Research indicates that a sense of personal contribution to an organisation’s overall vision is crucial to ensuring that workers are motivated by personal and school-wide performance objectives and take these fully on board. 

Despite this however, many institutions neglect to include employees in creating work performance goals for either themselves or the wider organisation, with a recent study finding that just 3 in 10 workers strongly agree that their manager involves them in goal setting.

In schools, senior and middle leaders should aim to encourage and incorporate as much input as is reasonable from staff, so as to drive worker motivation and build team unity. 

For some schools, using regular staff surveys to set the agenda of school focus for a short period can be helpful, with head teachers using these briefs to inform strategy for the next month or two weeks. Such exercises emphasise a sense of team-work and can motivate staff effectively. 

Consultation groups and other forms of input collection can also be effective ways to encourage staff contribution, with face-to-face brainstorming sessions providing the added benefit of face time between staff and senior leaders — making teachers feel that their opinions are valued and strengthening inter-departmental communication.

Investing in middle leaders crucial

Inherent in encouraging input from staff at all levels is an adaptation of the role of the head teacher and senior leaders. 

The British Council elaborates: “The sharing of leadership assumes that the school leader, the head teacher, need not have ready answers to all detailed questions about the school – but must have a colleague who does have the answers,” adding: 

“The headteacher’s mission is to create a team capable of supporting all aspects of the school which require development.”

Subject leaders and leaders of year-groups form an integral part of the shared leader model as staff working on the ground with pupils every day, and can be tasked with jobs such as observing, guiding and giving constructive feedback to other teachers, identifying issues that need addressing for further improvement and supporting the members of their team to ensure that they have what they need to perform.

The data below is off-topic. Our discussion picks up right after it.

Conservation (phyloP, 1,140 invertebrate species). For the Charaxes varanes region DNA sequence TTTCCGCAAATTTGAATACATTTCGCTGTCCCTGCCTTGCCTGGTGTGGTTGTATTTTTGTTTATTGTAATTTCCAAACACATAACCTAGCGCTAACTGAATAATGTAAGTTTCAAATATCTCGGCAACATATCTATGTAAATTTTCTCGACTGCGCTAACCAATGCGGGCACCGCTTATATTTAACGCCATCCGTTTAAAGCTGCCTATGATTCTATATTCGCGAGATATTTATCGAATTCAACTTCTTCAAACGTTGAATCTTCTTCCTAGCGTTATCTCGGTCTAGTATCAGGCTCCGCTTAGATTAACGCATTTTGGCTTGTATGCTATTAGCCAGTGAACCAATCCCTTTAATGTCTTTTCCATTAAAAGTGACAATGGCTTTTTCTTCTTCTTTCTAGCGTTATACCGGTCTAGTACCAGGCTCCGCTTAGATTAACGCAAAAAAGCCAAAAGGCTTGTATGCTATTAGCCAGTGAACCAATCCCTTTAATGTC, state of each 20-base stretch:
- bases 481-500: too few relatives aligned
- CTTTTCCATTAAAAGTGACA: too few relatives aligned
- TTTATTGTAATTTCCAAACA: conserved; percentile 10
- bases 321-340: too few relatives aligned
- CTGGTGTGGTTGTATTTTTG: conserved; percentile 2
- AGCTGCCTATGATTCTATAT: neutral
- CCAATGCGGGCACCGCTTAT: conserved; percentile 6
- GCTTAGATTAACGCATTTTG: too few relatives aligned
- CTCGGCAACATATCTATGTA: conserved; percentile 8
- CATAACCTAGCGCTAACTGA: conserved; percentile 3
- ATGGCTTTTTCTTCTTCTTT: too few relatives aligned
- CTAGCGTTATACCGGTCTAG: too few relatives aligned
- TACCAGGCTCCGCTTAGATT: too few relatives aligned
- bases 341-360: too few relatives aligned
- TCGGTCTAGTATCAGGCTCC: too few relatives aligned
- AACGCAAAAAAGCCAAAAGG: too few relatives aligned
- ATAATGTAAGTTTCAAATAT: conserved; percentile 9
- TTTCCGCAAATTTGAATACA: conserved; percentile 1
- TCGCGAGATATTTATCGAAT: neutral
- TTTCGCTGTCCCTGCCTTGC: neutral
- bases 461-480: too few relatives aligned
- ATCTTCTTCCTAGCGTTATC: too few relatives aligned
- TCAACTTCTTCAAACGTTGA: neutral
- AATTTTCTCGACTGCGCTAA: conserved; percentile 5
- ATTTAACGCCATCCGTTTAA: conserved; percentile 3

To ensure the success of the model therefore, significant time must be invested into cultivating middle leadership skills, with teachers identified as potential future leaders receiving daily training and guidance from those in leadership roles before taking on their own position.

Responsibility should ideally be slowly increased rather than heaped on at one moment, to both avoid overwhelming staff and ensure that the system operates as efficiently as possible. 

Investing in middle leaders not only helps to achieve school performance goals, but provides extensive CPD opportunities for teaching staff looking to develop their leadership skills and strengthens the overall school workforce, creating a pipeline of experienced leaders within the school ready to take on positions of senior leadership later on.

Whilst subject and middle leaders take on more responsibility in directing school policy and performance, senior leaders must, in turn, take on more of a supportive role, communicating openly with leaders across the school to address any challenges and help maintain performance.  A more inclusive, team-based approach to leadership can help to not only unite staff throughout the school community but also create a school that is efficiently run and overseen at every level – with issues tackled as soon as they arise and performance aims put into practice on a direct, daily, small scale. 


Mental health factored into performance management

Mental health factored into performance management

 Improved mental health support for teachers could become a central element of school performance management strategies, as new research underlines the damage caused to education by teachers’ highly stressful working conditions.